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05/19/2008 (A long entry with very few pictures)

I thought it would be interesting to talk about iron. You know the stuff we make our tools from. This is sort of an overview to make sense of the terms that are used to discuss iron as related to toolmaking.

Iron starts out as some sort of ore. Somewhere in my house I have a big chuck of Magnatite ore from Chester, New Jersey. Magnatite is really high quality stuff, with so much iron in it magnets stick to the surface of the stone. But it's really hard material to mine and in spite of the quality when the Mesabi range in Minnesota. was discovered in 1866 the lower quality ore was softer, easy to strip mine, and by 1900 the mines in Chester were mostly abandoned.

Anyway, once you have the ore, which is basically a lump of rust (iron oxide) in one concentration of iron or another you have to separate the iron from the oxygen in a furnace. In the real old days the way you did this was in what was called a bloomery where you chop up the ore, mix it with charcoal, set it on fire, and blow air through it to get it hot. Bloomery iron doesn't get hot enough to really melt the ore and you end up with a mass of iron and impurities. The mass can be beaten further to force the impurities out (forming wrought iron - see below). This practice hasn't been done on any large scale in the West for hundreds of years, although very small bloomeries operated in the US in the 19th century as a local source of iron. In Japan swordmaking steel that is made from iron ore the traditional way is made starting with using a form of the bloomery process.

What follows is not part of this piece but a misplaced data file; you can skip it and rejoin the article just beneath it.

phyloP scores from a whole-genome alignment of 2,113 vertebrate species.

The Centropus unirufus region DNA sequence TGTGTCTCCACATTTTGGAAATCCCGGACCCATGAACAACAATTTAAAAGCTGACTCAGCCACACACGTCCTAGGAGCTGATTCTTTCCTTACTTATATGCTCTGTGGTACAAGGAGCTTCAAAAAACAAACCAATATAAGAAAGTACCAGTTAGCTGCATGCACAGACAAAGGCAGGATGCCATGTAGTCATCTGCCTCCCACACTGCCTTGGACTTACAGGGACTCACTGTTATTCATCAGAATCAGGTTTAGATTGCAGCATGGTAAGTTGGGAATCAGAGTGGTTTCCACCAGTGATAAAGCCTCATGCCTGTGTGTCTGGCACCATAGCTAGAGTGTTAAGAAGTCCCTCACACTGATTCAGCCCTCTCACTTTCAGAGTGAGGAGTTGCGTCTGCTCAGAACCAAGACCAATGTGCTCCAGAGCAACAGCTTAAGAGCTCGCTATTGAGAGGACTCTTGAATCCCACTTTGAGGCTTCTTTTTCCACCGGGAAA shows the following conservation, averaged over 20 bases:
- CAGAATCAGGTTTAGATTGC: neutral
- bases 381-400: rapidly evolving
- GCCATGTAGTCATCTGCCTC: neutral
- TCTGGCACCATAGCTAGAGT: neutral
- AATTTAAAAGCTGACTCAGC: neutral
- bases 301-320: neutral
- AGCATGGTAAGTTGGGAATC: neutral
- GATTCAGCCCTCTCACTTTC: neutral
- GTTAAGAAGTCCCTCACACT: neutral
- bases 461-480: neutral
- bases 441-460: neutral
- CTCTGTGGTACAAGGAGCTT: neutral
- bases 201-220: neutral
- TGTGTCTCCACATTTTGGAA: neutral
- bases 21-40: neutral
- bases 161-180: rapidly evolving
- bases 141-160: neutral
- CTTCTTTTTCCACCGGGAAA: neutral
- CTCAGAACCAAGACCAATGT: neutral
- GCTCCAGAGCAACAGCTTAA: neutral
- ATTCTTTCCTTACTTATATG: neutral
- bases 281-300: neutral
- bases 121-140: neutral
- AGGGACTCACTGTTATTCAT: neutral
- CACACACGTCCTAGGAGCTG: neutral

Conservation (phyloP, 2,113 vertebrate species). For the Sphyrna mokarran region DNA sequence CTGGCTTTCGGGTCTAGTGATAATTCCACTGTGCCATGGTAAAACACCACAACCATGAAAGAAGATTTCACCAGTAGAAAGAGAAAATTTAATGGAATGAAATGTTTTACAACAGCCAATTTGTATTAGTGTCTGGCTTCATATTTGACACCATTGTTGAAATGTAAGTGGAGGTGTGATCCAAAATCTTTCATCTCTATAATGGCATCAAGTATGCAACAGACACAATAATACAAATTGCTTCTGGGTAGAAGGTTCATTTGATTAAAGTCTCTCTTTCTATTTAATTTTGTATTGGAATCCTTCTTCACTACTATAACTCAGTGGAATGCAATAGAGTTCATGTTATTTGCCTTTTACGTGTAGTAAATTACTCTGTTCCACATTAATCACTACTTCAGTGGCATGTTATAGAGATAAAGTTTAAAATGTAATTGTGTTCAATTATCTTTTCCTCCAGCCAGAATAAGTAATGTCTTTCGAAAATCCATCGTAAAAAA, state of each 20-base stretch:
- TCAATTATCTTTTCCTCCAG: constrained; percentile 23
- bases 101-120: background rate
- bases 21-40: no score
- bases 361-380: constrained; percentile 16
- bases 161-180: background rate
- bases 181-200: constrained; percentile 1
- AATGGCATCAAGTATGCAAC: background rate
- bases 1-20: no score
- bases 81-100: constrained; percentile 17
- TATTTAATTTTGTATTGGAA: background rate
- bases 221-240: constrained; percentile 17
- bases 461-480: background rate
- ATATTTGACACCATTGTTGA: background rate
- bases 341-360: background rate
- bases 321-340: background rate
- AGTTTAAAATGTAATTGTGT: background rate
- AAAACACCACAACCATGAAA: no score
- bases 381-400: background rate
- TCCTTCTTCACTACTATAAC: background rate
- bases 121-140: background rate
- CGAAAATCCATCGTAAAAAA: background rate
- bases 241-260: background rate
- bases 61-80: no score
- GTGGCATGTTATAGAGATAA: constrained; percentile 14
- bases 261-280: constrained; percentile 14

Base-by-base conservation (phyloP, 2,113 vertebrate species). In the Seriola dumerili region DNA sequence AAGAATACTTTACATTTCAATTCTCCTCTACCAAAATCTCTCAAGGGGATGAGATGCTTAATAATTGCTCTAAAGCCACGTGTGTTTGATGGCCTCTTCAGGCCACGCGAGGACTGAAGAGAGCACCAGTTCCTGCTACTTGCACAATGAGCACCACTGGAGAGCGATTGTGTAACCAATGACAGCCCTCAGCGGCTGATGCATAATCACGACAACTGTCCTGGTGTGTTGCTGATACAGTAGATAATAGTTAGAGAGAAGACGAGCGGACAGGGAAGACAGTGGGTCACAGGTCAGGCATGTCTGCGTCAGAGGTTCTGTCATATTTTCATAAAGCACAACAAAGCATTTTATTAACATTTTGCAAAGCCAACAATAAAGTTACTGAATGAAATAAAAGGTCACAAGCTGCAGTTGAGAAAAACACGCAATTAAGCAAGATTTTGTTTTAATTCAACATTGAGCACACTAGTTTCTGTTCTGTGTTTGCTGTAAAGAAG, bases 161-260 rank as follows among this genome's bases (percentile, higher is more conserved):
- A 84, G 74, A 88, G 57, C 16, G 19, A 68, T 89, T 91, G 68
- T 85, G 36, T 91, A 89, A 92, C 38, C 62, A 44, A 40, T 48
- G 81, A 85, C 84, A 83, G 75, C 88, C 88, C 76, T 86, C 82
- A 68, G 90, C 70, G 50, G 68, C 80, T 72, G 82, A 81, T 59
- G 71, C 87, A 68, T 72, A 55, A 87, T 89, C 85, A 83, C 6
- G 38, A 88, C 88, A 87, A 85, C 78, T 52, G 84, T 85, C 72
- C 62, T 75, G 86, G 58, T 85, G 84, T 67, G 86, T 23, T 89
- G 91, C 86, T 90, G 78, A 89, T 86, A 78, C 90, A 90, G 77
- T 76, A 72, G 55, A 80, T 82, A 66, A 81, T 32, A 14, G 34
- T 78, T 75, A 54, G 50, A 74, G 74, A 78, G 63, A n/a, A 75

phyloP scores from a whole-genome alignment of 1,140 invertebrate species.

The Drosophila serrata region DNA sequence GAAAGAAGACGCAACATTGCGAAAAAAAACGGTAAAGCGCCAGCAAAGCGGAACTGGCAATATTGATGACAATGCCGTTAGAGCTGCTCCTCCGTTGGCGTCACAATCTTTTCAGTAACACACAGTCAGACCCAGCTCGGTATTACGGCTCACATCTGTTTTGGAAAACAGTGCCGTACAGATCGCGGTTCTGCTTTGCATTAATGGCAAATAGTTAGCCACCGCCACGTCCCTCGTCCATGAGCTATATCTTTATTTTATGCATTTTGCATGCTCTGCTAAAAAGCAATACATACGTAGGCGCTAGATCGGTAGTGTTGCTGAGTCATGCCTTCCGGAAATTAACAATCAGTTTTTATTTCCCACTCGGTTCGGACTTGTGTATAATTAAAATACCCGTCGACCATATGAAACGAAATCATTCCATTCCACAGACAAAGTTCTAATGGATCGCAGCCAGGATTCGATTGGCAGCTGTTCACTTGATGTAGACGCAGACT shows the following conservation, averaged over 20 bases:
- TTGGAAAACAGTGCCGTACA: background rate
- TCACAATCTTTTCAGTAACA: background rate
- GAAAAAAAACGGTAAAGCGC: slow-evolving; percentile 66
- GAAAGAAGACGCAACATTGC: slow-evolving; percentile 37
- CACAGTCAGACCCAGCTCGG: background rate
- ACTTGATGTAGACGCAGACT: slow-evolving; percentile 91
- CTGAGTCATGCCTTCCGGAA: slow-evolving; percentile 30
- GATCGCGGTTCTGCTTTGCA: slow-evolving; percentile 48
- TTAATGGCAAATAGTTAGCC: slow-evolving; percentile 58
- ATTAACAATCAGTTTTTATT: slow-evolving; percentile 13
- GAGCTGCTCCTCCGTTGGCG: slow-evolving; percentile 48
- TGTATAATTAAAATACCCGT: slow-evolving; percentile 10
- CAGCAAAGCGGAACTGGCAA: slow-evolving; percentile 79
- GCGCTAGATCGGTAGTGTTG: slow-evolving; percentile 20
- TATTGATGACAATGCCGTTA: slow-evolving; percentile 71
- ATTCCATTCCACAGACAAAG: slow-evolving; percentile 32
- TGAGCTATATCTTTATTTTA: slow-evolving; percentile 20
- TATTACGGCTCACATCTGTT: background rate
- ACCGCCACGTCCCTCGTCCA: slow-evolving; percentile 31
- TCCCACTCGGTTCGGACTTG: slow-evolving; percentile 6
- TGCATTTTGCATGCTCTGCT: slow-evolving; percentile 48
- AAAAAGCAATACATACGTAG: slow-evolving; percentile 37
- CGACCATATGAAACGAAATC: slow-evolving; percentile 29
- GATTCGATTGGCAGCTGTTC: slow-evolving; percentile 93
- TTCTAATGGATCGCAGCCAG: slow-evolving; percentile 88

The usual method for making iron in the industrial age was using a blast furnace. Basically you build a large chimney, fill it with charcoal and ore, set it on fire, and blow air in the bottom,. The ore filters down, losing it's oxygen atoms to carbon monoxide, and pure iron, which has a lower melting point, drifts to the bottom of the furnace and gets tapped off as a liquid. Except there is a problem: while the iron was drifting down the inside of the furnace it was collecting some carbon, as big weak flakes of graphite - about 4%. This makes the iron brittle. and we get pig iron from the furnace. Pig iron, also know as gray iron, is recast into good, solid, brittle cast iron which is great stuff for table saw tables, and anywhere else you want a big heavy chuck of stable material.